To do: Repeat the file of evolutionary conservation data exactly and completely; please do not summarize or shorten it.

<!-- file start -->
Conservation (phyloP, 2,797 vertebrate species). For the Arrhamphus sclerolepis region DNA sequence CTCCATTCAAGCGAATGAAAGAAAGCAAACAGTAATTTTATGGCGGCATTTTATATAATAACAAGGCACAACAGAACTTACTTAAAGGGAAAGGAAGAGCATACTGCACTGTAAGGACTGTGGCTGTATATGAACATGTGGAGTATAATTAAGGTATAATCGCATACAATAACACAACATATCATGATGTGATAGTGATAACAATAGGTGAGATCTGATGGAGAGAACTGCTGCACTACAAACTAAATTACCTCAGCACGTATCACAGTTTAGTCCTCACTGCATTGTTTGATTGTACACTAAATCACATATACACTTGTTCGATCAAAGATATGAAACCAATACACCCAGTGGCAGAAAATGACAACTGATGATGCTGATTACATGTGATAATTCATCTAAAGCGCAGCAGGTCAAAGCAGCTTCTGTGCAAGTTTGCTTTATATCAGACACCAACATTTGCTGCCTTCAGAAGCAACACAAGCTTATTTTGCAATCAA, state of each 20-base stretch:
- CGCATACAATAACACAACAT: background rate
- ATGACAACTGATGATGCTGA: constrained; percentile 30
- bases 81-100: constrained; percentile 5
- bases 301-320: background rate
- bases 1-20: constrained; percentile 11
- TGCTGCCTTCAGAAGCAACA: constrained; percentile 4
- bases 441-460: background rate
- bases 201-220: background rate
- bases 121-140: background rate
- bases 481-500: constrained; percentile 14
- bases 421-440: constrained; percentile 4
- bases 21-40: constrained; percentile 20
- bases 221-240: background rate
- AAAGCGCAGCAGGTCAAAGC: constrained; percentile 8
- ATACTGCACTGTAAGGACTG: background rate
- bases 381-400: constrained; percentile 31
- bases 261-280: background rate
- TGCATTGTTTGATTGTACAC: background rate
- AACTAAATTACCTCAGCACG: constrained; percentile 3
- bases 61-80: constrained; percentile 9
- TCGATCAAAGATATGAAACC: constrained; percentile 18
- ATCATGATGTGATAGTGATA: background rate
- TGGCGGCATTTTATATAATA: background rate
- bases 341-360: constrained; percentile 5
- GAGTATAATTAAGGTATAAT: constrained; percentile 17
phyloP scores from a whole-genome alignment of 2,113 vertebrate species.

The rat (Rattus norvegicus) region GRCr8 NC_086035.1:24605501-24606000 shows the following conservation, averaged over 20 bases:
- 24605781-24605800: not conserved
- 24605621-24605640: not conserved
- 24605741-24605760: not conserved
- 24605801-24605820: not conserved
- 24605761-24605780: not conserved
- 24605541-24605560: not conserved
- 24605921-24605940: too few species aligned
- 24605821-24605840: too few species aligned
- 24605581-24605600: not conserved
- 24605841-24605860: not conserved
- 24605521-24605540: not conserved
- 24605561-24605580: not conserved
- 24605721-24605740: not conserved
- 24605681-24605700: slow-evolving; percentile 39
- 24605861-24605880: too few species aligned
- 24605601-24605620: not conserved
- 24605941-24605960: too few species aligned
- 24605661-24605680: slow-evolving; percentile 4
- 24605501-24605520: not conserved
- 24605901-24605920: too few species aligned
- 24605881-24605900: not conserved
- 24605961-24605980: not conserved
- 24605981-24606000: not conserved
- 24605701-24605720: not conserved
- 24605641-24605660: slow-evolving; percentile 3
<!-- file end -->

Conservation (phyloP, 2,797 vertebrate species). For the Arrhamphus sclerolepis region DNA sequence CTCCATTCAAGCGAATGAAAGAAAGCAAACAGTAATTTTATGGCGGCATTTTATATAATAACAAGGCACAACAGAACTTACTTAAAGGGAAAGGAAGAGCATACTGCACTGTAAGGACTGTGGCTGTATATGAACATGTGGAGTATAATTAAGGTATAATCGCATACAATAACACAACATATCATGATGTGATAGTGATAACAATAGGTGAGATCTGATGGAGAGAACTGCTGCACTACAAACTAAATTACCTCAGCACGTATCACAGTTTAGTCCTCACTGCATTGTTTGATTGTACACTAAATCACATATACACTTGTTCGATCAAAGATATGAAACCAATACACCCAGTGGCAGAAAATGACAACTGATGATGCTGATTACATGTGATAATTCATCTAAAGCGCAGCAGGTCAAAGCAGCTTCTGTGCAAGTTTGCTTTATATCAGACACCAACATTTGCTGCCTTCAGAAGCAACACAAGCTTATTTTGCAATCAA, state of each 20-base stretch:
- CGCATACAATAACACAACAT: background rate
- ATGACAACTGATGATGCTGA: constrained; percentile 30
- bases 81-100: constrained; percentile 5
- bases 301-320: background rate
- bases 1-20: constrained; percentile 11
- TGCTGCCTTCAGAAGCAACA: constrained; percentile 4
- bases 441-460: background rate
- bases 201-220: background rate
- bases 121-140: background rate
- bases 481-500: constrained; percentile 14
- bases 421-440: constrained; percentile 4
- bases 21-40: constrained; percentile 20
- bases 221-240: background rate
- AAAGCGCAGCAGGTCAAAGC: constrained; percentile 8
- ATACTGCACTGTAAGGACTG: background rate
- bases 381-400: constrained; percentile 31
- bases 261-280: background rate
- TGCATTGTTTGATTGTACAC: background rate
- AACTAAATTACCTCAGCACG: constrained; percentile 3
- bases 61-80: constrained; percentile 9
- TCGATCAAAGATATGAAACC: constrained; percentile 18
- ATCATGATGTGATAGTGATA: background rate
- TGGCGGCATTTTATATAATA: background rate
- bases 341-360: constrained; percentile 5
- GAGTATAATTAAGGTATAAT: constrained; percentile 17
phyloP scores from a whole-genome alignment of 2,113 vertebrate species.

The rat (Rattus norvegicus) region GRCr8 NC_086035.1:24605501-24606000 shows the following conservation, averaged over 20 bases:
- 24605781-24605800: not conserved
- 24605621-24605640: not conserved
- 24605741-24605760: not conserved
- 24605801-24605820: not conserved
- 24605761-24605780: not conserved
- 24605541-24605560: not conserved
- 24605921-24605940: too few species aligned
- 24605821-24605840: too few species aligned
- 24605581-24605600: not conserved
- 24605841-24605860: not conserved
- 24605521-24605540: not conserved
- 24605561-24605580: not conserved
- 24605721-24605740: not conserved
- 24605681-24605700: slow-evolving; percentile 39
- 24605861-24605880: too few species aligned
- 24605601-24605620: not conserved
- 24605941-24605960: too few species aligned
- 24605661-24605680: slow-evolving; percentile 4
- 24605501-24605520: not conserved
- 24605901-24605920: too few species aligned
- 24605881-24605900: not conserved
- 24605961-24605980: not conserved
- 24605981-24606000: not conserved
- 24605701-24605720: not conserved
- 24605641-24605660: slow-evolving; percentile 3